by Pittsburgh Post -Gazette
WASHINGTON – Every low-budget tech startup would have the same open access to the internet as powerhouses like Netflix and Facebook under legislation the U.S. House passed Wednesday on a near party-line vote.
The Republican-controlled Senate is unlikely to follow suit and, if it does, President Donald Trump has promised a veto.
U.S. Rep. Mike Doyle, D-Forest Hills, has been the driving force behind the legislation since 2017 when the Federal Communications Commission reversed Obama-era rules that had prohibited internet service providers from blocking, throttling or prioritizing access based on content.
“The legislation … charts a new course for net neutrality and would put in place 21st century rules for a 21st century internet,” he said during floor debate.
Mr. Doyle’s legislation would restore those protections. It also would expand broadband deployment in rural areas, protect customers’ account data, empower the FCC to address consumer complaints against internet service providers, and ensure access to service for people with disabilities.
All Democrats and one Republican — U.S. Rep. Bill Posey of Florida — voted in favor.
Republicans say they fear that the legislation would open the door to taxation and regulation. Some said it could lead to a government takeover of the internet.
Mr. Doyle said the bill does not allow that, and that it would not supersede the Internet Tax Freedom Act, but Republicans appeared not to be persuaded by Mr. Doyle’s assurances that the change would prohibit the FCC from setting rates, requiring providers to unbundle services or levying taxes on broadband access.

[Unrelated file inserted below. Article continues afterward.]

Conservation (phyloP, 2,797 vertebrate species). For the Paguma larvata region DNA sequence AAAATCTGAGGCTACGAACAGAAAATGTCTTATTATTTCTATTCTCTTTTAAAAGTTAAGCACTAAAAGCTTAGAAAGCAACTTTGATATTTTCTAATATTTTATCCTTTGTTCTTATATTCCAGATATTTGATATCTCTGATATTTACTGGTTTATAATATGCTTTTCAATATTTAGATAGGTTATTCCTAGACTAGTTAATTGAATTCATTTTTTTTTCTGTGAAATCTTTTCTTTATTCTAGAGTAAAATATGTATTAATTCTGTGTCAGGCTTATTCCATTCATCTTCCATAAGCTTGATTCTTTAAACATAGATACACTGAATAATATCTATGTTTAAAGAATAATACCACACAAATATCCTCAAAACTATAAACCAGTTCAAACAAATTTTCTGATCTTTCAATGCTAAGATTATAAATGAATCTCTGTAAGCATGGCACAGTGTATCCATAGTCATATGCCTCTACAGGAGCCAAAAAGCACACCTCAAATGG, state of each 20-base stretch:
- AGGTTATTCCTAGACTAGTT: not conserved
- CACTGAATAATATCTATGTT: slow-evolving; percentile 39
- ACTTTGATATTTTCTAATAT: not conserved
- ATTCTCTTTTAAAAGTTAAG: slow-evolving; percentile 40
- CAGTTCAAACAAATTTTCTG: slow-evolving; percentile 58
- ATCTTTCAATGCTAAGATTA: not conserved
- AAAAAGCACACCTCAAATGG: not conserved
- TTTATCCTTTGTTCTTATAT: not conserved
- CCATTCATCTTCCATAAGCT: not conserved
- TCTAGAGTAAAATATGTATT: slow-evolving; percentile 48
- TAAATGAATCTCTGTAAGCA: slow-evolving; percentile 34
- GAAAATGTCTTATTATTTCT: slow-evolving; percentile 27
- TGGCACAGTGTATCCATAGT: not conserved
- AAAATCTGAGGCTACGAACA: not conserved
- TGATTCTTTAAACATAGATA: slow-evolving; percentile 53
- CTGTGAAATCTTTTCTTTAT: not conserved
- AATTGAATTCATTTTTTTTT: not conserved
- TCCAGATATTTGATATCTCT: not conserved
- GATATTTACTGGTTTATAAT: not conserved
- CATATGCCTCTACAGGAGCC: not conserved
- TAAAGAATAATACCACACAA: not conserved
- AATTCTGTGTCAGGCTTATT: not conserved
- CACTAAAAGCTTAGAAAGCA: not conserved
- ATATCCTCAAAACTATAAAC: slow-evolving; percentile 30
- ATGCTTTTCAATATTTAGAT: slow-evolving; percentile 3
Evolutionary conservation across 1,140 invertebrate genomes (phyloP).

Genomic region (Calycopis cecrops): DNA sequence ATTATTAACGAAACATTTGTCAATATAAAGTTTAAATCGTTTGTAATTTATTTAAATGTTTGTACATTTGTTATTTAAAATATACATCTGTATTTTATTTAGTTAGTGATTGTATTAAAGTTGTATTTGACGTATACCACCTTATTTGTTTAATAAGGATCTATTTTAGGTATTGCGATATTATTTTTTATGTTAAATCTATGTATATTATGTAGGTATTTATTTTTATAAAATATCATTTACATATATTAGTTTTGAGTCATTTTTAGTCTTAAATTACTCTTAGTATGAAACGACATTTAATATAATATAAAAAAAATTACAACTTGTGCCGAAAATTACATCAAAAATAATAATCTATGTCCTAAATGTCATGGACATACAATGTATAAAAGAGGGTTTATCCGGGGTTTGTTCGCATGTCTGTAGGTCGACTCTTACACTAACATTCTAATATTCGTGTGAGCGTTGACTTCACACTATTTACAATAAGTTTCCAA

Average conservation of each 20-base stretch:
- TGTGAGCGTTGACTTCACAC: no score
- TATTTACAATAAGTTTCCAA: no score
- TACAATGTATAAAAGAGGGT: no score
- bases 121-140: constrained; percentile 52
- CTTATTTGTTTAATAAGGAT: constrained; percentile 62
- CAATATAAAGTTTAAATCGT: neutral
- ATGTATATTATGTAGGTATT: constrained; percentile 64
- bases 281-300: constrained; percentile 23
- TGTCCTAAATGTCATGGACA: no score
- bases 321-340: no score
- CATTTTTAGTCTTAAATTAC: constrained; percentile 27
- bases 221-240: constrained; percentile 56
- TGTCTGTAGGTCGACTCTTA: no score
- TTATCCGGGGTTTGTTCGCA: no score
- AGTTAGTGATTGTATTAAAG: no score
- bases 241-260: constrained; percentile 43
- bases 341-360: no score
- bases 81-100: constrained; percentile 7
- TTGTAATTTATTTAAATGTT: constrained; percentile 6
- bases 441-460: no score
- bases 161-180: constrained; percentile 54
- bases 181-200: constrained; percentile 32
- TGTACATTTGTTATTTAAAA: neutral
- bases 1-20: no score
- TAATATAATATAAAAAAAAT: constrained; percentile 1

U.S. Rep. Greg Walden, ranking Republican on the Energy & Commerce Committee, remained concerned.
The bill “gives vast unprecedented powers to the FCC to regulate the internet like it’s never been regulated before,” he said. “We could agree on no throttling, no blocking, and the paid-prioritization issue” but not the expansion of FCC authority, he said.
“Once you classify internet communication as telecommunication utility-style services, tax administrators are going to do what they do best, and that’s find a way to charge fees and taxes on this category. They understand how to get milk from every cow that walks by,” Mr. Walden said during floor debate Wednesday. “Your vote is pretty simple: tax the internet, don’t tax the internet,” he told his colleagues.
Mr. Doyle responded forcefully. He said Republicans are raising the non-issue of taxation as cover for their real goal of protecting corporations from regulation at the expense of consumers. He said if Republicans were really interested in net neutrality they would have already replaced the rules the FCC stripped away.
“They did nothing because they don’t believe in net neutrality, and they don’t believe in protecting consumers,” he said, turning toward the right side of the House chamber. “I’ve got news for this side of the aisle: You’re not in charge here anymore. This is a new day.”
U.S. Rep. Bob Latta of Ohio, ranking Republican on the subcommittee, said he supports the legislation’s prohibition on blocking, throttling and paid prioritization, but shared Mr. Walden’s concerns about overreach.
“This is the ‘Government Take Over the Internet Act.’ This is not about net neutrality,” he said during floor debate.
U.S. Sen. Ed Markey, D-Mass., has introduced companion legislation in the Senate.